Time is a funny thing – it passes both too fast and too slowly, and the next thing you know, we’re in the second half of 2019. And with it, comes that beast unleashing a new torrent of anxiety and worry into the world: University graduation season.
Yes, we know, we know. Even though the unemployment rate in Malaysia as of May 2019 was a steady 3.3%, there is no end to the horror stories we hear from people also on the lookout for work, be they a former colleague, a recent fellow graduate, or your cousin’s father-in-law’s niece’s husband.
While we all shudder sympathetically when we hear a ‘bad interview’ story, there are definitely ways to improve your odds at making an impact that is both positive and long-lasting in the eyes of your potential employer:
Google is your friend
Sometimes the phrase is said in disdain, but with the constant wealth of information at your fingertips, there is no excuse to step into a room unprepared. Employers aren’t just looking for someone to warm a seat from 9-to-5 – they’re looking for human assets who will be focused on achievement and growth that the company can invest in. Doing your homework in getting to know the company and its structure and focus assures your interviewer that:
- You know what you’re in for
- You like to be prepared and you’ll put in the effort for it
- You are interested in having a real relationship with the company
I mean, you wouldn’t go on a Tinder date without having done some basic vetting via texting first, would you? The same works for job hunting – you’re both looking for The Right One, and the effort should be the same.
Don’t be afraid of questions
It appears to be almost a Malaysian tradition that when one is prompted, “Do you have any questions?”, one shall always reply with silence.
While that is not a harmful strategy when one is an audience in a public forum, it is most definitely not the way to go in a job interview. No matter how desperate you are for a job, you must remember that the need goes both ways, or you wouldn’t be sitting in that interview. The company you’re meeting is just as keen as you are to hire you.
Once again, let’s use the analogy of the date – asking the right questions can mean a world of difference between a long-lasting relationship and a nightmare of a break-up. Here are a few to get you thinking of what you should ask:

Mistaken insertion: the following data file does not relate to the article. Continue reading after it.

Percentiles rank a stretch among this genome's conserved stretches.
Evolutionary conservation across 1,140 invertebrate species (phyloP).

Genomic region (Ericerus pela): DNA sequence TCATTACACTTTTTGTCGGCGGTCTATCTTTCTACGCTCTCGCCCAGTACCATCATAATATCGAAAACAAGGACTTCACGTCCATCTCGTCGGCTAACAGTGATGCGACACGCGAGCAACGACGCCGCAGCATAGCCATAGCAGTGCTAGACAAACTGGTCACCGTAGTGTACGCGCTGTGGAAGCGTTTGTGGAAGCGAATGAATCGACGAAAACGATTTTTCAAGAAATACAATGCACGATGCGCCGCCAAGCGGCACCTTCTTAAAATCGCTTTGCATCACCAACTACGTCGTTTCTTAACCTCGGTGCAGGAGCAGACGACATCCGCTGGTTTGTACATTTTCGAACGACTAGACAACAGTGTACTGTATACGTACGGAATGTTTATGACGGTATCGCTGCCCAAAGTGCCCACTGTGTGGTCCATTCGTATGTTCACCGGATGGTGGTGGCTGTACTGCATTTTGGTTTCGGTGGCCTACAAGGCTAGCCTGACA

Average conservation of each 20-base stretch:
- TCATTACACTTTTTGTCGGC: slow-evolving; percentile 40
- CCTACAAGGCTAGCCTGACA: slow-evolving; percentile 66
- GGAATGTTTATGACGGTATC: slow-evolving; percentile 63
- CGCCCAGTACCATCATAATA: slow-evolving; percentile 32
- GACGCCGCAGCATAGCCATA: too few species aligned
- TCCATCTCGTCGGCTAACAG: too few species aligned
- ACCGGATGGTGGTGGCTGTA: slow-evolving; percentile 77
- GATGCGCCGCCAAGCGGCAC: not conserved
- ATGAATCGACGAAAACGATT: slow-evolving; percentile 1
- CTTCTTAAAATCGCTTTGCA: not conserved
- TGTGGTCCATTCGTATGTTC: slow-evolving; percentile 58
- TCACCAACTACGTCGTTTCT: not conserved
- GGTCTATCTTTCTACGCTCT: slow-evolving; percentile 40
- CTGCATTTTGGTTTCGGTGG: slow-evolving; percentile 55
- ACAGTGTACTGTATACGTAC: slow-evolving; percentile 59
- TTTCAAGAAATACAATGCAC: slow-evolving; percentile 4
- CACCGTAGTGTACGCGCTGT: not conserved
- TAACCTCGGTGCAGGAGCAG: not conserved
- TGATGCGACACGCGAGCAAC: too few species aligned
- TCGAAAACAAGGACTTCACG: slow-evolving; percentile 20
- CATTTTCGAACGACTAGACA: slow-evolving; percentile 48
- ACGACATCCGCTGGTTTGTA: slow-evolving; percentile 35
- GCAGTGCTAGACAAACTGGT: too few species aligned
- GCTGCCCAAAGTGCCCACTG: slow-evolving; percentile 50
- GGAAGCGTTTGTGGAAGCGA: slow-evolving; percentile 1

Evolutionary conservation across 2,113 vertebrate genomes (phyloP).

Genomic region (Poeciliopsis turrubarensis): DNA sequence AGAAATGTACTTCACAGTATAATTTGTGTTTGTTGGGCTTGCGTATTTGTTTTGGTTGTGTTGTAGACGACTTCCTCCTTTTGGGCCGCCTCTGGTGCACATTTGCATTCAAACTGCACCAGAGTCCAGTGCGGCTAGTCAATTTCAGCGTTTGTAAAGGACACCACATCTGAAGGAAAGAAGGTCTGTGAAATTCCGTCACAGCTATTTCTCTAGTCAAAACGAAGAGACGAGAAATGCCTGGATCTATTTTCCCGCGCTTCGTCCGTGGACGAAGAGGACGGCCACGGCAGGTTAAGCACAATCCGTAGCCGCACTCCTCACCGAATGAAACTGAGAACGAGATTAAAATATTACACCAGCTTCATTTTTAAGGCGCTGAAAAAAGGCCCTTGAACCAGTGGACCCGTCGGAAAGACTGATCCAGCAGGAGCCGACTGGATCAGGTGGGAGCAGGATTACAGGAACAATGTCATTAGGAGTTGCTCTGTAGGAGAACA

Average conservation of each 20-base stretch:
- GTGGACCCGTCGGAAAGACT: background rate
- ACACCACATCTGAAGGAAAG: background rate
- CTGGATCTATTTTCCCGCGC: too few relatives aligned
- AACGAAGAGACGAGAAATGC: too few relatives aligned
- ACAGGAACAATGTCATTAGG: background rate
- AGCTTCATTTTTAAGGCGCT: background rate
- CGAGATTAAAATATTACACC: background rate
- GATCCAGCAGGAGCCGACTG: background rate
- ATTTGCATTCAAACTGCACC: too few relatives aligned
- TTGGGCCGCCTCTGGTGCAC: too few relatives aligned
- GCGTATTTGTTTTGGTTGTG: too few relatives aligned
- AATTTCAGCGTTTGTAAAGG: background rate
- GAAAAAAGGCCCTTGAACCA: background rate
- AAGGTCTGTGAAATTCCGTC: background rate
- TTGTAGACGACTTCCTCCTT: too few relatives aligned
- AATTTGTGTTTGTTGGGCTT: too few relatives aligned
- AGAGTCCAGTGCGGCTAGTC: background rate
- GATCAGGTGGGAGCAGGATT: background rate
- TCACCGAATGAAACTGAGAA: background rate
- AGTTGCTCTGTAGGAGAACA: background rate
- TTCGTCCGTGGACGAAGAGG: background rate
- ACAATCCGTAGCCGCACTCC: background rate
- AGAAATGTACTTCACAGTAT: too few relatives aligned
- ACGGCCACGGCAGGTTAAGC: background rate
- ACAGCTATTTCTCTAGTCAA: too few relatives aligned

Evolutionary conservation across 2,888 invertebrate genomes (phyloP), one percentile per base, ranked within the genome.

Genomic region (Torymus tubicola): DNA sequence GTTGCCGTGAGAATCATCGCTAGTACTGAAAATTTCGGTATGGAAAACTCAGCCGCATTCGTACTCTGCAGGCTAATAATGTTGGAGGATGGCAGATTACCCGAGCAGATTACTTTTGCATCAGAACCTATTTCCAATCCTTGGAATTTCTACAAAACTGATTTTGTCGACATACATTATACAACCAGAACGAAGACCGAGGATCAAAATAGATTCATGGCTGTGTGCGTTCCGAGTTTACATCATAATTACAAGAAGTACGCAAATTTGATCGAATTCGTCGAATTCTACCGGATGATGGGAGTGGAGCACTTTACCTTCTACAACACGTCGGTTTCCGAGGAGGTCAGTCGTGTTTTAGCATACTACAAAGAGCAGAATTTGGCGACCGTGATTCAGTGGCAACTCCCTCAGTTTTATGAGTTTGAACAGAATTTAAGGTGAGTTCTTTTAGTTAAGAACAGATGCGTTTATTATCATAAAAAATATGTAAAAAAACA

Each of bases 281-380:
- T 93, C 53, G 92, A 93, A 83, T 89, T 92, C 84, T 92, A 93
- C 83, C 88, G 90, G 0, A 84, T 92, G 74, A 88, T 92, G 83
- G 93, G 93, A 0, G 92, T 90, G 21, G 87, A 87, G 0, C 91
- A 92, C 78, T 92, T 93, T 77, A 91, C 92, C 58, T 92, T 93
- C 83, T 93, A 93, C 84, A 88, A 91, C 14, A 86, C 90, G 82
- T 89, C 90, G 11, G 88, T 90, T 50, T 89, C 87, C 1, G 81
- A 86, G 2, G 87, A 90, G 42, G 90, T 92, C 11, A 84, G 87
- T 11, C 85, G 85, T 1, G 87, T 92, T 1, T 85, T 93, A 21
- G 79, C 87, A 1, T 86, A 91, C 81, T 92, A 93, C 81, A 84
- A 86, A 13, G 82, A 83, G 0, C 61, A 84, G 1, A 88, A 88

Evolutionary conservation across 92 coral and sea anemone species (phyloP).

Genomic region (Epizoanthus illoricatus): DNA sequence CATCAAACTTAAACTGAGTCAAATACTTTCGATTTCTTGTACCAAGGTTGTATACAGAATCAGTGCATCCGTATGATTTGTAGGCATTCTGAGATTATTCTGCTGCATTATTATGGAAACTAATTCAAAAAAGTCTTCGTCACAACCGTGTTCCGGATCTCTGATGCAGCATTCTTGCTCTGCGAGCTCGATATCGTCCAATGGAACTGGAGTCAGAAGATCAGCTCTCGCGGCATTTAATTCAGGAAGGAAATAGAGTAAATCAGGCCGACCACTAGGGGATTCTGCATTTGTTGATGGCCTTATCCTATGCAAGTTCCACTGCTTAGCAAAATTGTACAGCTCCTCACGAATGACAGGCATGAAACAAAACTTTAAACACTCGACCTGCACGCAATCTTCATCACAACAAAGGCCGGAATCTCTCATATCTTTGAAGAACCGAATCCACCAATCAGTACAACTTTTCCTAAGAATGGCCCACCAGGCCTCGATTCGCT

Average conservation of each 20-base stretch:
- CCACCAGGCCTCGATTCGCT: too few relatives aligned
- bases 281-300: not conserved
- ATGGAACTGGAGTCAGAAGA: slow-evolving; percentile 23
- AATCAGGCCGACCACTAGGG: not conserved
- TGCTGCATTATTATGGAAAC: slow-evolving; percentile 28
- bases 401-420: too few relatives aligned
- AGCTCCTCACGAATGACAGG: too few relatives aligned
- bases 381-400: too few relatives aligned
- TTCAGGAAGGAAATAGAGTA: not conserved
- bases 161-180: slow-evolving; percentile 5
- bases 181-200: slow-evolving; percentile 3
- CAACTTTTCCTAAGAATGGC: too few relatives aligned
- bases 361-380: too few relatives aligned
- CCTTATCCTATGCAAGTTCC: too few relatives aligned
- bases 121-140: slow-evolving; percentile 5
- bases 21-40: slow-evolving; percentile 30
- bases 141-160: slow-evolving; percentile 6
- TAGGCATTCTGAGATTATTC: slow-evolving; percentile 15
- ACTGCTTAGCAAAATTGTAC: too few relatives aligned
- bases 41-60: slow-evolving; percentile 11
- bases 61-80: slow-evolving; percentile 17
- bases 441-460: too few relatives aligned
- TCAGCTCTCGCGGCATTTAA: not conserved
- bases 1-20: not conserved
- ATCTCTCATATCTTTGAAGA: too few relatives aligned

- How well do you know the company?
- What are the job expectations in your role – which teams will you work closely with, and is your reporting line clear and discreet, or is it more flexible?
- How will your performance be measured, and by whom?
The plus sign in all this is that asking questions impresses upon your employer some of the points previously mentioned, which are that you’ve done your research and you’re ready to invest and grow within the company. Now you look smart AND resourceful! Wins all around!
Make yourself the choice that makes sense
Look, you can be flashy and a smart aleck and charm the pants off everyone you meet, but when it comes to the workplace, there is also another huge plus: trustworthiness.
There is no point in a company investing their time and money in an employee, only for the employee to leech off them or worse, stab them in the back. Unfortunately, white collar crimes run rampant – every industry has a few sordid tales to tell about employees gone rogue.
But how can one PROVE workplace integrity, especially within a 45-minute-to-one-hour timespan?
An obvious solution is to produce a document of legal standing which shows how clean you truly are. Verity Intelligence provides a self-check service that – with your explicit permission – runs a check on your available records and data, which includes your criminal records. It’s a service that’s quick, easy to understand, and makes you stand out from other candidates, and you can learn more at https://www.verityplusonline.com/.
“At Verity Intelligence, our entire process complies with the Malaysian Personal Data Protection Act as we are very serious about regulatory compliance and respecting the privacy of individuals. The information we obtain, screen or verify from is also publicly and legally available.”